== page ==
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Behind the News: All the backstories to our major news this week



Over the past week, there were many important stories from around the African continent, and we served you some of the most topical ones.

Here is a rundown of the backstories to some of the biggest news stories in Africa that we covered during the week:

Somalia finally gets UN approval for arms purchase 

Somalia’s 31-year arms purchase restriction by the United Nations was lifted on Friday by the Security Council of the global body. The council voted 14-1 to lift the arms embargo, with France abstaining. This allows Somalia to freely purchase new weapons. The transfer of supplies or weapons to terrorists connected to Al Shabaab is still prohibited.

Somalia has been constrained by this UN decision amidst the country’s quest for lasting peace in the face of internal wranglings and terrorist activities. In September, Somalia asked the UN to pause a planned drawdown of 3,000 African Union peacekeepers for three months to allow its security forces time to regroup after a militant attacks forced them to withdraw from several recently captured towns.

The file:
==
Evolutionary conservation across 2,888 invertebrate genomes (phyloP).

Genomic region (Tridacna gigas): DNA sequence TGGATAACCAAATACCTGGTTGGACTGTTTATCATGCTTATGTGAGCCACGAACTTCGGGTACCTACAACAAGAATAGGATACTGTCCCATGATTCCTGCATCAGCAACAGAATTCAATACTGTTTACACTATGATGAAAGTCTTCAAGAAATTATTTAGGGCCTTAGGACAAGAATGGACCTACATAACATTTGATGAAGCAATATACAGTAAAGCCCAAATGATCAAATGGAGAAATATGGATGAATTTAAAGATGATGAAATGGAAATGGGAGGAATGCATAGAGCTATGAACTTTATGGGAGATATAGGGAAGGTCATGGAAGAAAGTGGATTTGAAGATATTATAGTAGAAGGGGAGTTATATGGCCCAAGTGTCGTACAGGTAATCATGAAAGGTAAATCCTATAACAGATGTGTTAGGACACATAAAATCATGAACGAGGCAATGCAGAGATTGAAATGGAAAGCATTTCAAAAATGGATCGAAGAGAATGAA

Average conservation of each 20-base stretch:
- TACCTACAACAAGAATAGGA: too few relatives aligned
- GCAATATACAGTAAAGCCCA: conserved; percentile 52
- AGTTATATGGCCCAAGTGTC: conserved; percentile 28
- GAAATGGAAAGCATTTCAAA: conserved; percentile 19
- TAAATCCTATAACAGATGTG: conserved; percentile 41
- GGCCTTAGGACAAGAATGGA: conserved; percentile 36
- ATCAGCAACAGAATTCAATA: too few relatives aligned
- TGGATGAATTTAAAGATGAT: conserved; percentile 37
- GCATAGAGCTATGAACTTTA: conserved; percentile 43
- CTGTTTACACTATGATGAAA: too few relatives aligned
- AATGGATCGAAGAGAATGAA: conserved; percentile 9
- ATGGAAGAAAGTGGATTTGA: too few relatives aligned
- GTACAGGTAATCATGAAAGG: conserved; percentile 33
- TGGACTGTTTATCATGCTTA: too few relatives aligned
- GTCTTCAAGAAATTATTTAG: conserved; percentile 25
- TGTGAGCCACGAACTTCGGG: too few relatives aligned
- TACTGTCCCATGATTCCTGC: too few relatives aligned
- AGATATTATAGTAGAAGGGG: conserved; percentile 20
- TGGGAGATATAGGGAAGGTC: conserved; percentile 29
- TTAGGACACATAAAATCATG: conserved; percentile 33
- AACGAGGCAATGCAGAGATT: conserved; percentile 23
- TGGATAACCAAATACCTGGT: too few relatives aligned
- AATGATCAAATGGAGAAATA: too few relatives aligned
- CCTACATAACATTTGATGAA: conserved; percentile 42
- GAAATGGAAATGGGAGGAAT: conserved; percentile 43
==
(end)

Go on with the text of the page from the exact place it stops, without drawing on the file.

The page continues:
An arms embargo was imposed on Somalia in January 1992 by Security Council Resolution 733 in response to the conflict that was still going on and the worsening humanitarian situation. The adoption of this resolution was unanimous.